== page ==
Oh, come on. No one has wattles this big.

Oh, come on. No one has wattles this big.

I’m not sure if it was Steve or John who was the easier of the two, but one of them was a breeze. Open, epsom, open, epsom, open, epsom, until it’s all gone. I think I even managed to not get any on my pants, which is rare. I usually can be counted on to miss at least one shot, but not this time. Then I brought in the other one. Let’s just say it was John. John wasn’t having any of this. My pants got soaked, then she got away, and it was just a big struggle, even with the wattle advantage. Then I did the thing they warn you not to do. I squeezed the dropper too hard and I got some down the wrong neckhole, so liquid went into her lungs. I could hear it rattle with every breath. I had no idea what to do. I held her upside down in the hope that the liquid would run out. It didn’t. I looked online, and I found a lot of people saying not to do this, but no one saying what to do if it happened. I figured all I could do was ride it out. A ton didn’t get in there, so she could breathe, but enough was in there that she rasped. I put her in the coop, then she sneezed, and that actually seemed to make the rasping better. I had to hope it would sort itself out.

It went a little something like this.

It went a little something like this.

I posted on a messageboard for help. No one really had any input on how to handle this, but one person asked why I was still doing the epsom trick. I said it was because that was a thread that had been stickied on that website. The other poster pointed out that vent gleet is fungal, so it’s much easier to just spray their butts with athlete’s foot spray for two weeks. You’re supposed to do it twice a day, and I don’t see them sitting still for this in the mornings, but nights are easy. So I’ve been doing that in lieu of the second dose of epsom salt. John’s breathing was fine the next day, and the gleet seems to be on the outs. I do have one lingering concern, though. Last year what I thought was a vent gleet outbreak was actually mites. So is it really the gleet, or am I fighting the wrong foe? Time will tell.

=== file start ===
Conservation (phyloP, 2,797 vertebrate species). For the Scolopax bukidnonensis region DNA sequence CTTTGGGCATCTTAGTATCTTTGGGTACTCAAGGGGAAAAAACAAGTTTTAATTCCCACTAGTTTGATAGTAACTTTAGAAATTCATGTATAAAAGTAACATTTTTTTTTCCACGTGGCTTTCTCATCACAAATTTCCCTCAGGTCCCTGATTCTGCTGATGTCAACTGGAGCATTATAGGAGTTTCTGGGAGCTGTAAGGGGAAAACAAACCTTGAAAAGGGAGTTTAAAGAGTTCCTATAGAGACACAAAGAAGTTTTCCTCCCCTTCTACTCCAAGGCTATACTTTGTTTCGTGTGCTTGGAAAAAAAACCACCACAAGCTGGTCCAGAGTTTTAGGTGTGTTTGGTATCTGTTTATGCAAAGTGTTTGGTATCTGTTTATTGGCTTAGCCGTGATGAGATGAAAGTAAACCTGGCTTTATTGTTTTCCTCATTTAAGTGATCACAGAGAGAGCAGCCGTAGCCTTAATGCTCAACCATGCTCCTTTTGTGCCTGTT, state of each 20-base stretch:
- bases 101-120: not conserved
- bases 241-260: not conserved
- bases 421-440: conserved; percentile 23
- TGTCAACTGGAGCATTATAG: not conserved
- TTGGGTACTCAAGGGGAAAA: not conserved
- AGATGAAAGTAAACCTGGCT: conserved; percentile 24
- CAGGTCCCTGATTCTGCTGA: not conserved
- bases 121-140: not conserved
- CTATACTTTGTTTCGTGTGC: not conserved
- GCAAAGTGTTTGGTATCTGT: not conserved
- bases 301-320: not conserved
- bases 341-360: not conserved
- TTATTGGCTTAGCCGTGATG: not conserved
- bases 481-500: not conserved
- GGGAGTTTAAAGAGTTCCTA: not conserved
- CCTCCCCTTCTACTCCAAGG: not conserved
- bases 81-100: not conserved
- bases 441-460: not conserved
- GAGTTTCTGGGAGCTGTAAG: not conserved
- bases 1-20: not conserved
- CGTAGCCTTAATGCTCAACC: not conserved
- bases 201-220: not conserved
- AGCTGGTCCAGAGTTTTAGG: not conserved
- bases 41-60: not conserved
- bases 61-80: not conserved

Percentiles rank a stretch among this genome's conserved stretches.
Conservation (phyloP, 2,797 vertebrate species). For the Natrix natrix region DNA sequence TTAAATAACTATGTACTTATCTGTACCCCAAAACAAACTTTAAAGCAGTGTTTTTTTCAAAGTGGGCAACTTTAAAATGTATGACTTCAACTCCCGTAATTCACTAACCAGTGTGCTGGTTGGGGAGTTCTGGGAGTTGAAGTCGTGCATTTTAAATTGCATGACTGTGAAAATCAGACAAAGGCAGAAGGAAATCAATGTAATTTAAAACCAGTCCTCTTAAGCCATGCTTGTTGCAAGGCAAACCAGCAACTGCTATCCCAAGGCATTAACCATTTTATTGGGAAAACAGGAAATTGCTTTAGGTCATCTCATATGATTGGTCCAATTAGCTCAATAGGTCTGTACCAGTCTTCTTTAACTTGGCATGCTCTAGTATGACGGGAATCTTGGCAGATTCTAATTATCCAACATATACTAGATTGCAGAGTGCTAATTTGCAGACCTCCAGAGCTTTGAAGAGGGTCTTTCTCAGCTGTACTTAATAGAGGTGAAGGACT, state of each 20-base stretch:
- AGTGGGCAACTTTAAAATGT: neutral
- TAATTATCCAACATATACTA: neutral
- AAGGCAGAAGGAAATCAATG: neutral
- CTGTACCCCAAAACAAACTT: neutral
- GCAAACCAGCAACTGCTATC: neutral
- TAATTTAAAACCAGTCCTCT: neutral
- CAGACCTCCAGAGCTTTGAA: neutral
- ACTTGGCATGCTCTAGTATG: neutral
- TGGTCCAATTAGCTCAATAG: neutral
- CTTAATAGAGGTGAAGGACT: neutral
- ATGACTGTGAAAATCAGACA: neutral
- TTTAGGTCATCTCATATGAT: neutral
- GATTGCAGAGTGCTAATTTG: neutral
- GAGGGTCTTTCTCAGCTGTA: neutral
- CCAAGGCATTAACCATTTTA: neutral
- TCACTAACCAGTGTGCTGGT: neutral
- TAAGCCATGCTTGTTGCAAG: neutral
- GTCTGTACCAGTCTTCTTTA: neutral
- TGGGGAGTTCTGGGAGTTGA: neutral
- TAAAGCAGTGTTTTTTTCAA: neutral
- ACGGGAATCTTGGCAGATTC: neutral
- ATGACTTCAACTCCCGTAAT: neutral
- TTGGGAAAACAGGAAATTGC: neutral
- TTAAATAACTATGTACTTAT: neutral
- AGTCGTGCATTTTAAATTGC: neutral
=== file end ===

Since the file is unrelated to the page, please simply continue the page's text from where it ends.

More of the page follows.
Still an enemy, but the right one this time?

Still an enemy, but the right one this time?

(CREDITS: Theme music: Chicken In The Barnyard by Fireproof Babies, Music Bed: Some Smoke by National Promenade Band, record scratch sound effect by: simkiott)

Suzy’s Got It Rough

Friday, November 20th, 2015

Captured on video – Suzy Creamcheese Junior’s rough molt, only on Too Many Chickens!


Lousy Mites

Friday, October 30th, 2015

I was all at ease thinking the mites were long gone and once the molt was over, everyone would be back to normal. This is why I should never be at ease. The mites, I think they are back. I’m not 100% positive, but I’m maybe about 90% positive. What makes me slightly unsure is that they only seem to be affecting Suzy Creamcheese Junior, but at the same time, when they infiltrated the flock, they moved one chicken at a time. So maybe Suzy is holding onto the infestation somehow, and they’re going to begin to work their way back out, using her as a base station. I just don’t know. I’m still getting a handle on how these horrible things work.

how mites work

A little itchy reading.

Suzy has always been the one who seemed to get it the roughest. She didn’t lose quite as many butt feathers as Henny Penny, but she did also start to look like some chest feathers were being affected. One side of her chest got all ratty looking, but they never fully fell out, like on her butt, nor did they ever seem to recover. I wasn’t ever quite sure if this was just something to do with molting, or what the cause really was. It just sort of lingered, as a strange mangy reminder that feathers are a mystery.


Tufty in the front, bald in the rear.

She also seemed to be itchier about all this than the others. When I check them at night, I will often catch her picking at the edges of her bald butt, or under her wings. Under the wings seems to be a popular place for mites to gather, but she never seemed to lose feathers there. But, if she was picking at that area, it made me nervous that mites were present. I would get her under there with diatomaceous earth whenever I went in and gave everyone a dose of that. It just may not have helped.


Another popular mite gathering place.